As I am sure many of you will know this year marks the 500th anniversary of Martin Luther’s posting of his 95 theses on the door of the cathedral in Wittenberg.  There can be no doubt that Luther’s reformation principles were instrumental in Thomas Cranmer’s decision in 1549 to write his first Book of Common Prayer. And so, it feels right that we should celebrate and worship using the BCP this year. We will be reflecting further on Luther, the good bits and the less than good bits, throughout the year.

The 1549 Prayer Book, it is fair to say, was not received with universal acclaim. There were riots in the west country as the men of Somerset & Cornwall felt that the Prayer Book was being imposed on them. Others felt the 1549 Prayer Book was too catholic. Cranmer therefore revised his initial work and a second prayer book was published in 1552.

The 1552 Prayer Book, which was the source document for 1662 Prayer Book, was far more protestant. Cardinal Newman and his collaborators, or co-reformers, believed that Cranmer’s true intent was the 1549 Prayer Book, their analysis of which gave birth to the Anglo Catholic movement. Anyway this is all a bit by the by.


What we can say, however, with absolute certainty is that Cranmer would not have approved of the way that the Prayer Book is used in cathedrals and churches today. For Cranmer hymns, anthems, choir robes, supplementary intercessions and possibly even sermons written by the vicar would have been an absolute ‘no no.’ He wouldn’t have liked the way that we have reformed or reclaimed the Prayer Book for our own use and context. Traditions must however must be allowed to live and breathe, otherwise they are of no use.

My words for today as you might have picked are reformation and reclamation, or re-claimation. And, these two words are highly relevant to our understanding of Candlemas. Candlemas is also known the Purification of the Blessed Virgin and the Presentation of Christ in the Temple. We can view the Purification of Mary and the Presentation of Christ in the Temple as mere historical acts or as an insight into Jewish religious rituals. But, I believe we need to also read them through the lens of allegory and in so doing allow them to reform us and reclaim the message of Jesus Christ, in the process allowing ourselves to be reformed. We also need to understand the relevance of the likes of the prophet Malachi alongside Simeon and Anna for us today.


Let’s start with Malachi, the last of the Old Testament prophets, and in so doing we should also remember that Jesus great claim is to be the fulfilment of the prophets. Malachi is concerned that the life of the temple should be characterised by compassion and justice leading to relief for the widows and orphans, and a general commitment to healing and reconciliation. Malachi suggests that the people of the Temple need to reclaim these values so that the Temple may be both reformed and purified. Malachi hints that purification rituals in themselves are hollow without a commitment to live by and model kingdom values. The church’s purity today is revealed by how it lives not just by what it does. An exclusive focus on doing and performing was in many ways the sin of the Temple, the sin Jesus came to cleanse and purify. We must make sure that this doesn’t become our sin.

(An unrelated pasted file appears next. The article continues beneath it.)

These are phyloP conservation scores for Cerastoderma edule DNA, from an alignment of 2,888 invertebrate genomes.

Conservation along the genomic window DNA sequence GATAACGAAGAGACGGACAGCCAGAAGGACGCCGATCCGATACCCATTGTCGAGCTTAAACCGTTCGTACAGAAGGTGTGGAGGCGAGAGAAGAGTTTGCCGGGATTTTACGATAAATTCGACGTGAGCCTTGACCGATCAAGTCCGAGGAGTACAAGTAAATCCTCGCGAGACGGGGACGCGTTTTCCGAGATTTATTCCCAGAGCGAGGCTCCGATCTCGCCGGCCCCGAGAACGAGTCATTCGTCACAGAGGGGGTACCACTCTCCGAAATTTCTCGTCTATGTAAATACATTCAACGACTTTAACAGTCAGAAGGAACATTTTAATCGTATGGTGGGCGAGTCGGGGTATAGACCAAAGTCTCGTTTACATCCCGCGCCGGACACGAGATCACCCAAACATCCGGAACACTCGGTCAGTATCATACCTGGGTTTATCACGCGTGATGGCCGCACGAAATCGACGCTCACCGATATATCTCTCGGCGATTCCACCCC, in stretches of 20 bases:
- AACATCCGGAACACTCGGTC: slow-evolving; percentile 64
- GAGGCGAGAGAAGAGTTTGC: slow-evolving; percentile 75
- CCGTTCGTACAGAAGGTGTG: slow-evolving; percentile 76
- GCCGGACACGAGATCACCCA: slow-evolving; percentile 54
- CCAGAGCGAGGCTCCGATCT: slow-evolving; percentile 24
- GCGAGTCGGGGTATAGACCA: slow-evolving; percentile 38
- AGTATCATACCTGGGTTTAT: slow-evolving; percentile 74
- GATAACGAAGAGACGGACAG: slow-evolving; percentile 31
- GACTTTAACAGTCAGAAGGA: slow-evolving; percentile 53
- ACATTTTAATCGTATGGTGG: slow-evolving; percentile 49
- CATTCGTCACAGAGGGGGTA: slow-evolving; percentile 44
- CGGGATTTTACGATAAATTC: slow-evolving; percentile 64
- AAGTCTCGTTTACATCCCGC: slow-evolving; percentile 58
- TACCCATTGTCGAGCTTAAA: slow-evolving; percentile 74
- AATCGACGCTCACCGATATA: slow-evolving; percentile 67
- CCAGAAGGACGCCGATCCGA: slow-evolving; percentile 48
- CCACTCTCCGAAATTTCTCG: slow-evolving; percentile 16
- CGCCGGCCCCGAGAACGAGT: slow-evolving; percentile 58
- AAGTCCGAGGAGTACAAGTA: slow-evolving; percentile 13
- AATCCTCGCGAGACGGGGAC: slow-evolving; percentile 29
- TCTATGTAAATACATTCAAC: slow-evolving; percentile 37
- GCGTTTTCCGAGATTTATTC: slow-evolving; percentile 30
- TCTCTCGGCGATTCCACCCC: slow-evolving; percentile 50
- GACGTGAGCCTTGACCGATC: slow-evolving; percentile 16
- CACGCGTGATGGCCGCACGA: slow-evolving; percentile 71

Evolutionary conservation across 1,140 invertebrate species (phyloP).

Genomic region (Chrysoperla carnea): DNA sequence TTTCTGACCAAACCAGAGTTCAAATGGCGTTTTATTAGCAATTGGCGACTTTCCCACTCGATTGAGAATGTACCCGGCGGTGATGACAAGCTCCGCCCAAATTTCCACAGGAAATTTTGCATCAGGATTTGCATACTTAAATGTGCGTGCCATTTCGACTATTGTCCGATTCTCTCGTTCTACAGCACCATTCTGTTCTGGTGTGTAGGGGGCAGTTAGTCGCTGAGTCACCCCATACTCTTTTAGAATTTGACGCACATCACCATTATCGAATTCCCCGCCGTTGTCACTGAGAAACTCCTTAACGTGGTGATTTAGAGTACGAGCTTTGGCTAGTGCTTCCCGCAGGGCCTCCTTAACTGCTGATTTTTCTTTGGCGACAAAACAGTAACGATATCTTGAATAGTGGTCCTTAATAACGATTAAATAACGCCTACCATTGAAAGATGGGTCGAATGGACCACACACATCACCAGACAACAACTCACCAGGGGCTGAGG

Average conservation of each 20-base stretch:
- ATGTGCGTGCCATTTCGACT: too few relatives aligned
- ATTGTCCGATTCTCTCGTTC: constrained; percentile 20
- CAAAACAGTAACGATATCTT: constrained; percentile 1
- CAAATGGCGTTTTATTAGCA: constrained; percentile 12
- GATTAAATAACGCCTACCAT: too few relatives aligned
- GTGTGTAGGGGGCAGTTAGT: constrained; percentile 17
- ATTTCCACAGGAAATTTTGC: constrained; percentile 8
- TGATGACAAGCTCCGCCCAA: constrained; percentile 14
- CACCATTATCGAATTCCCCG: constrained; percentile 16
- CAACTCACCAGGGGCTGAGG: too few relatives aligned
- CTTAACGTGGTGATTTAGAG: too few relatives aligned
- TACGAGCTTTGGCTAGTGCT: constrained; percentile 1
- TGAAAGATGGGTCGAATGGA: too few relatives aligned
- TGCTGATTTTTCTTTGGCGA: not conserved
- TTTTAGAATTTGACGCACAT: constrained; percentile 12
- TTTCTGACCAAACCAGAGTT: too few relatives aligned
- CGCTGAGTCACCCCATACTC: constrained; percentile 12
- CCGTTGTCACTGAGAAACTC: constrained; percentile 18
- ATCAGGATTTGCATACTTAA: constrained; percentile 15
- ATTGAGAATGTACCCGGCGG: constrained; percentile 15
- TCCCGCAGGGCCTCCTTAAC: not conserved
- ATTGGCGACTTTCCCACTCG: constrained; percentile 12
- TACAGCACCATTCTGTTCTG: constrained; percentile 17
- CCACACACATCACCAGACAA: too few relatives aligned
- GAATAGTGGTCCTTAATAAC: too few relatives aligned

Turning to the gospel Simeon provides us with the radical understanding that salvation is for all. Jesus is to be light for everyone. Religion for the first time is to be truly hospitable and inclusive. Access to grace and mercy is no longer just for the Jews, it is for all. Do we sometimes in our worst moments want the Christian religion to be reserved for people like you and me?

Anna reminds us of the importance of patience and joy. Are we prepared to be as prayerful and trusting as Anna? Do we regard Jesus as a source of great joy? Are we like Anna prepared to allow ourselves to dance and sway, (even in Matins?) Are we like Anna infectious in the exercise of our faith?


So the question for the church as we celebrate Candlemas is straightforward:


Are we prepared to reclaim again and again the great religious traditions of compassion, justice, healing, reconciliation, patience, prayerfulness, trust and joy? Because if we are, our faith and common life will be infectious. We will be in Simeon’s terms light; light for all.



Rev. Andrew Lightbown